Over a 5-year period, 108 patients with ALL were treated (66 with the Hyper-CVAD regimen, and 42 with the CALGB 8811 regimen). Median age at diagnosis was 33 years, with 63% males. The most common immunophenotype was CD10-positive common ALL, and 16% have BCR-ABL translocation. Complete response (CR) rate was 88%. After a median follow-up of 32 months (range, 10–72 months), the median survival (MS) was 30 months, and CR duration (CRD) was 28 months. In the multivariate analysis, the presence of BCR-ABL translocation was the only poor prognostic factor with lower MS of 23 months (p<0.01). There was no difference in MS or CRD between the two used regimens.
International protocols for adult ALL were successfully applied to our patients. There is no difference in efficacy between Hyper-CVAD and CALGB 8811 regimens. Future protocols for adult ALL should incorporate new targeted agents and minimal residual disease monitoring to improve outcome.
There are only sporadic reports on the clinical behavior and appropriate treatment of anaplastic seminoma. This retrospective study summarizes our experience with the anaplastic variant of classical (typical) seminoma.
Between 1986 and 2006, seven anaplastic seminoma patients were staged and treated at the Northern Israel Oncology Center. Staging procedures included meticulous physical and neurological examinations, complete blood count, full biochemistry profile, specific tumor markers, testicular ultrasound, and other radiological measures. All patients underwent inguinal orchiectomy and were staged properly. Six patients had stage I disease, and one patient had stage IIA disease. Patients were irradiated with doses ranging from 2,500 to 3,000 cGy, and the stage IIA patient received an additional 1,000 cGy boost to radiographically involved lymph nodes.
After a mean follow-up of 11 years, six patients are alive with no evidence of disease. One patient died due to an unknown, non-oncological, cause, unrelated to his previous testicular tumor, while in complete remission.
Despite the low patient numbers and the retrospective nature of our study, it can be concluded that radiotherapy treatment for early-stage anaplastic seminoma patients might achieve the same excellent survival as for classical seminoma. However, the general consensus achieved through large-scale studies suggests that active surveillance should be offered to all stage I seminoma patients, regardless of the pathologic variant.
Anaplastic seminoma; early stage; good prognosis; radiotherapy
Many studies have provided evidence that favor the use of insulin pens over traditional insulin vials due to lower overall costs. The cost of insulin in the Royal Medical Services in Jordan is subject to other considerations due to the favorable tender prices and the process of dispensing of insulin within the Royal Medical Services.
To highlight further cost considerations associated with the wastage in the use of insulin vials and cartridges in the Jordanian Royal Medical Services.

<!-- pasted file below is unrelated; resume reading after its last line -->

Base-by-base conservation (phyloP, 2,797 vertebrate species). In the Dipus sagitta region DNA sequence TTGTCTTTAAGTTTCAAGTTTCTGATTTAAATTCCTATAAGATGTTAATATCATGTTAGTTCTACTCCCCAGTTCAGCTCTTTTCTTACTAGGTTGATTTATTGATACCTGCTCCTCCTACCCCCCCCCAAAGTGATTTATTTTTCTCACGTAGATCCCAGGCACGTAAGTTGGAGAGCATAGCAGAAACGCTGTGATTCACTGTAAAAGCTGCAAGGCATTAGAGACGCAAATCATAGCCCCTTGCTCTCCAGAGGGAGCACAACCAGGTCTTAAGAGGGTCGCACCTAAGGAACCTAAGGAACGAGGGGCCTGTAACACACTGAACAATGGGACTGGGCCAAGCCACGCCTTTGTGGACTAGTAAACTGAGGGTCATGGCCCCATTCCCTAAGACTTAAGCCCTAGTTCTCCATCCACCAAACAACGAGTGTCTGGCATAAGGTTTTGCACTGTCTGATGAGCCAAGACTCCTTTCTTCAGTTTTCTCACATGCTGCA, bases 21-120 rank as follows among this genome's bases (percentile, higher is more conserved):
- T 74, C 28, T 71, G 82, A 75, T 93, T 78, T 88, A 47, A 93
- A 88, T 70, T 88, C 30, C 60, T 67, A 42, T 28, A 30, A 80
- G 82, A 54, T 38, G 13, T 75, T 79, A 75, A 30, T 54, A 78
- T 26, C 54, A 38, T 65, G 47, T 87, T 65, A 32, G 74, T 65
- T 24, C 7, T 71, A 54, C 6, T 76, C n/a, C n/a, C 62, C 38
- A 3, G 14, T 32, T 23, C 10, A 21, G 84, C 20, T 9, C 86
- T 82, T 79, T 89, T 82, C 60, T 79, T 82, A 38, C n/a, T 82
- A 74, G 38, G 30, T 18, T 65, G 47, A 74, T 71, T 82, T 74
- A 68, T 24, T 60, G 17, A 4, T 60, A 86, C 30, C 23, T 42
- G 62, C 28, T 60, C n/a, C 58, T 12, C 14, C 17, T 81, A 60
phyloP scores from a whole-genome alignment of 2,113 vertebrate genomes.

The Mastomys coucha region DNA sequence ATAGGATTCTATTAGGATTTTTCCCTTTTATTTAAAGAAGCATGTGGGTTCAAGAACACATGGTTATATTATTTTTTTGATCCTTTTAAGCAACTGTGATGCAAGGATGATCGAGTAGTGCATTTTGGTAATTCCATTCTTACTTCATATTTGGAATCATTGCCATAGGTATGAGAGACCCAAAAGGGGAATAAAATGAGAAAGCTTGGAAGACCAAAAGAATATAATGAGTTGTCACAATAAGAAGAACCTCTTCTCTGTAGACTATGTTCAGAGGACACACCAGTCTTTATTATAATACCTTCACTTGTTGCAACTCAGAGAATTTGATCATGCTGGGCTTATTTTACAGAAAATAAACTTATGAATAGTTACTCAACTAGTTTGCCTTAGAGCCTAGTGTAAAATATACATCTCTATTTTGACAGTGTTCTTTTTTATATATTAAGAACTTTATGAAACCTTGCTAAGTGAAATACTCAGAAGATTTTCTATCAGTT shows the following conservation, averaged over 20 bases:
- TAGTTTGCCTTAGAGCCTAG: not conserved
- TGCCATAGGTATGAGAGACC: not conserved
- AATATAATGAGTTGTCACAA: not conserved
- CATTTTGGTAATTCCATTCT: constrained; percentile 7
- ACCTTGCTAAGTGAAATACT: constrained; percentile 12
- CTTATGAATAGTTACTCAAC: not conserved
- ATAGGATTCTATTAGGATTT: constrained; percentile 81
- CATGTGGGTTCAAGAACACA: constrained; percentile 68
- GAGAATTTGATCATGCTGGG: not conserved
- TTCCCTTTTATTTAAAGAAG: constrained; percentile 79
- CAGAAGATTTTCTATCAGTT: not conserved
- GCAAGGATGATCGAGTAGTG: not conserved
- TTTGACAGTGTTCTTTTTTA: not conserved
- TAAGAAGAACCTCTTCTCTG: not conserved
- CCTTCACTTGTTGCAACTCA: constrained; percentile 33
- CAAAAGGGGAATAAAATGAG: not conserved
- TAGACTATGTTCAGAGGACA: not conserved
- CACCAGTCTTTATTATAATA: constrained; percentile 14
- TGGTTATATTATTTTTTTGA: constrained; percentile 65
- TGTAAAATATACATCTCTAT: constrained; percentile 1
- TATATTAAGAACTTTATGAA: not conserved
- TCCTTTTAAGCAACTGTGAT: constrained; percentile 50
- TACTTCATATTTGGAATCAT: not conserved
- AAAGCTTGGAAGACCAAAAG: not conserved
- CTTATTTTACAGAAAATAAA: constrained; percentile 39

Two random samples were selected from prescriptions dispensed for diabetic patients using insulin in January 2012 from the outpatient pharmacy in Al-Hussein Hospital, King Hussein Medical Center, Amman, Jordan. First sample was selected from prescriptions of patients using vials; second sample was selected from prescriptions of patients using pens and cartridges. Average costs for insulin and wastage were calculated per patient from the Royal Medical Services perspective.
The average direct cost per patient using vials was JD 5.197 and for those using cartridges was JD 22.135. The average wasted quantity per patient in the first sample was more than ten times that of the second sample. The cost of the average wasted quantity per patient in the first sample (1.022 JD) was more than the double that in the second sample (0.441 JD).
Although, the direct cost of insulin per patient by using vials was lower than cartridges, there was a substantial reduction in the cost of wastage by using the cartridges in the Jordanian Royal Medical Services outpatients.
Insulin; Vial; Cartridge; Wastage; Cost
A retrospective analysis was performed of 18 patients with primary malignant germ cell tumours of the mediastinum treated with platinum-based chemotherapy between 1977 and 1990. All seven patients with pure seminoma were treated initially with chemotherapy and four of these patients received additional mediastinal radiotherapy. Only one patient relapsed; his initial therapy had included radiotherapy and single-agent carboplatin and he was successfully salvaged with combination chemotherapy. With a follow-up of 11 to 117 months (median 41 months) all seven patients with seminoma remain alive and disease free giving an overall survival of 100%. Eleven patients had malignant non seminoma; following chemotherapy eight of these had elective surgical resection of residual mediastinal masses. Complete remission was achieved in nine (82%) patients, however, one of these patients died from bleomycin pneumonitis. With a follow-up of 12 to 113 months (median 55 months) eight of 11 (73%) patients with malignant mediastinal teratoma remain alive and disease free.
Myeloid sarcoma (MS) is a neoplasm of immature granulocytes, monocytes, or both involving any extramedullary site. Twenty one patients with MS at diagnosis who were treated at King Hussein Cancer Center in Jordan were included in this retrospective study with a male to female ratio of 2 : 1. The most common site was the reticuloendothelial system. The most common morphology subtype was M2 (38%) and the most frequent chromosomal abnormality was trisomy 8. Twenty patients received induction chemotherapy; only 14 (70%) achieved complete remission. Median survival time was 24.7 months for the whole group and 58.6 months for patients who underwent allogenic bone marrow transplant. This paper showed that MS has frequent M2 morphology, carries chromosomal aberrations other than t(8;21), and requires aggressive therapy as a front line approach.